November 2014 Newsletter: Volume 1, Issue 4
A Message From the Director, Jian-Ping Wang
Welcome to the 4th C-SPIN Quarterly Newsletter. In this newsletter, we have an excellent Q&A with our Theme 1 leader, Dr. Chia-Ling Chien about perpendicular magnetic materials and spin device research, two of the keys to the success of C-SPIN. For me, the work done in these areas over the past two years shows how dynamic our C-SPIN research is and how it leads us (and our industry sponsors) in exciting new research directions. Thanks to Mike Lotti for his efforts to put the Newsletter together.
Annual review in September. The Annual Review was the most important event in the second year of the Center. Thanks to the representatives from our sponsors for flying to Minneapolis and looking into the research achievements and challenges of C-SPIN. Also thanks for all our Theme leaders, PIs, and all of the students and postdocs for putting together a comprehensive summary of C-SPIN research. I would like to thank Marie and Sylvia for their great effort arranging all the logistics things for a smooth annual review.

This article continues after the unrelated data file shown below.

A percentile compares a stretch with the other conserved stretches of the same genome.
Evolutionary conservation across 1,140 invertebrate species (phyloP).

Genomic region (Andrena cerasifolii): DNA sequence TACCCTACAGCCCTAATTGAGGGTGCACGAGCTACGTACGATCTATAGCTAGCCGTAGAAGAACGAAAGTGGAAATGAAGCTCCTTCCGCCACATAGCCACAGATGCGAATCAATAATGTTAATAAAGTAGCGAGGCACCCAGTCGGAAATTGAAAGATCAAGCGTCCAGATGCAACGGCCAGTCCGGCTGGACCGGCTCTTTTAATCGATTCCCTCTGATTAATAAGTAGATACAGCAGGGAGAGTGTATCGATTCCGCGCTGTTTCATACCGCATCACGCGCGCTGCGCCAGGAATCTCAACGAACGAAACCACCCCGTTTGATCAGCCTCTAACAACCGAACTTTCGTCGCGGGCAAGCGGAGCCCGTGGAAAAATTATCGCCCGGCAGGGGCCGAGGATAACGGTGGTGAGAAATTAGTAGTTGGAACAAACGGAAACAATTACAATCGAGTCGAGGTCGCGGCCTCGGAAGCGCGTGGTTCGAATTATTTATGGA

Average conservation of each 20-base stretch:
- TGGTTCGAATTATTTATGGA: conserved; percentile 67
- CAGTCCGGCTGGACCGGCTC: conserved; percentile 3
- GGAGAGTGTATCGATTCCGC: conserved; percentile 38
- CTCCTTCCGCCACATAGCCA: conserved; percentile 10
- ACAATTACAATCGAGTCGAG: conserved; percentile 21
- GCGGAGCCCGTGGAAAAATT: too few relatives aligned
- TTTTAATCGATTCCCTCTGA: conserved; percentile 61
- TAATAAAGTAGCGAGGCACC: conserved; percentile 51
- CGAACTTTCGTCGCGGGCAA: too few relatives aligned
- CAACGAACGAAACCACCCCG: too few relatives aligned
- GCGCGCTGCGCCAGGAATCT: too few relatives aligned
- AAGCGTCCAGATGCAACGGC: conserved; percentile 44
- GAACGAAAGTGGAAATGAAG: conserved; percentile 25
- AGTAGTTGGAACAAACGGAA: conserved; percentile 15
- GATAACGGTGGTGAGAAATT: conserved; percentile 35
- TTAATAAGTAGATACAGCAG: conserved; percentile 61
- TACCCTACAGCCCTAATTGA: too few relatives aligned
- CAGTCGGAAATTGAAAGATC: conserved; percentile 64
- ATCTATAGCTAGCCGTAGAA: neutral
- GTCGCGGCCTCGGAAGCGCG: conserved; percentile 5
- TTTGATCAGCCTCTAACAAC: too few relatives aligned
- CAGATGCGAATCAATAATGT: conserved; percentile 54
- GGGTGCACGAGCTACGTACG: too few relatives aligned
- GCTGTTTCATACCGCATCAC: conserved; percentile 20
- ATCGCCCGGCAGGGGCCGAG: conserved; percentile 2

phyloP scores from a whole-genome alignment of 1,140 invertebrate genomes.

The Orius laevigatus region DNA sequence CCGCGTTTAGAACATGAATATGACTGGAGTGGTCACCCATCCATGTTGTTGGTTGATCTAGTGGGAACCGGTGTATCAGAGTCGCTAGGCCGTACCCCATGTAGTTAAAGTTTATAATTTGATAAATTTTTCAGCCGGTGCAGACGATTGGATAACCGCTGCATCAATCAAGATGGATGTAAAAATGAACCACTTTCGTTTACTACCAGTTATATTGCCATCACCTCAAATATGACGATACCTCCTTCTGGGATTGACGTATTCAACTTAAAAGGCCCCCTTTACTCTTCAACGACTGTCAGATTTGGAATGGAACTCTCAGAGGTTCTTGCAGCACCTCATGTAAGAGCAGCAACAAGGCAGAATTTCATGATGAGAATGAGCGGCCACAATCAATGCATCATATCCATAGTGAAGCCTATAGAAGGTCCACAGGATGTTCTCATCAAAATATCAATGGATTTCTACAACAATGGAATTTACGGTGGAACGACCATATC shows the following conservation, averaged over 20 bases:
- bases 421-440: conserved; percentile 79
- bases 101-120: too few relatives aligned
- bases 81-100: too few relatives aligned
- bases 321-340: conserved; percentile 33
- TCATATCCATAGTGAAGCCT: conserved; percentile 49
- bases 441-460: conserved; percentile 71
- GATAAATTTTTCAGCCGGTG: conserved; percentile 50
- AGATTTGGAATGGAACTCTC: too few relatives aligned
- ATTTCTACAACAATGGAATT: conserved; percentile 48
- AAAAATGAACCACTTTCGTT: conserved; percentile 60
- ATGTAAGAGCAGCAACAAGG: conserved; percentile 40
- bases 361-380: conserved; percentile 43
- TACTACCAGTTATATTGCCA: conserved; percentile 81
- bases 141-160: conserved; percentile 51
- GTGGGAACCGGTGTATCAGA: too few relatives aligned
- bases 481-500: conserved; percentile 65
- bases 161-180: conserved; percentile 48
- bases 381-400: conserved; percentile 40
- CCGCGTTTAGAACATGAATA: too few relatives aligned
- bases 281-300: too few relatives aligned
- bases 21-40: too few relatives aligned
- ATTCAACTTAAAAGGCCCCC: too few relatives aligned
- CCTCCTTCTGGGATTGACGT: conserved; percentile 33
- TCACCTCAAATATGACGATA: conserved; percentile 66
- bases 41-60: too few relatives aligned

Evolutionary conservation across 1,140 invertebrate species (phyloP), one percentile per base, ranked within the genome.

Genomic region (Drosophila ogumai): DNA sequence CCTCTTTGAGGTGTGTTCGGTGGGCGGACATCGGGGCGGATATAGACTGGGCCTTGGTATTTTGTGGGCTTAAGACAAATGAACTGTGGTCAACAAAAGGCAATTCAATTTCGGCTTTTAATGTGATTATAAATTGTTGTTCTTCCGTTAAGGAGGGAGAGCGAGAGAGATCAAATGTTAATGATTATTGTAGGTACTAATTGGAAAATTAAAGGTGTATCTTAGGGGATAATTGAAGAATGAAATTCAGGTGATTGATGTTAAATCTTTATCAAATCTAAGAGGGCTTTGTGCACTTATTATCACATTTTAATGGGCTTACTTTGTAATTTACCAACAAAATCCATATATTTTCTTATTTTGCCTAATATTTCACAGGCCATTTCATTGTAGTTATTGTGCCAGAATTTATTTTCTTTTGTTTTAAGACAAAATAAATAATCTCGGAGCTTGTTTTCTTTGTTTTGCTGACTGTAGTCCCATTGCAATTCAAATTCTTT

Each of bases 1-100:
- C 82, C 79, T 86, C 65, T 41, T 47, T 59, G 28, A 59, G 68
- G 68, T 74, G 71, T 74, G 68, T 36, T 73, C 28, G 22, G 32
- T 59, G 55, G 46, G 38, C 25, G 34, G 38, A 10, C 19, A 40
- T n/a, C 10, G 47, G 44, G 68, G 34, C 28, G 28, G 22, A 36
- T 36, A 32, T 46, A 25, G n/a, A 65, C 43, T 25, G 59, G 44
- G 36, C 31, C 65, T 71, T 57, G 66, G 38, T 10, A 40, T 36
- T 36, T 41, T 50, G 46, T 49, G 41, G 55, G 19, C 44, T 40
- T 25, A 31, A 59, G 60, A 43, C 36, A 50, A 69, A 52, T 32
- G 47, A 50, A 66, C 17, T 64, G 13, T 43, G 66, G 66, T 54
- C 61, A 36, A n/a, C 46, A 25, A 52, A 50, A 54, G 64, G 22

I was pleased to see, once again, the excellent work of C-SPIN students/postdocs through posters and presentations at the Open House. I am also proud that these students and postdocs organized a wonderful tutorial session themselves during the last day of review.
The review also provided a golden opportunity for PIs to have fruitful face-to-face breakout sessions that were dedicated to discussing new research directions and ways they can work together efficiently on several topics. We are still digesting all the suggestions and comments from our sponsors, which will help us better align our resources for the next three years.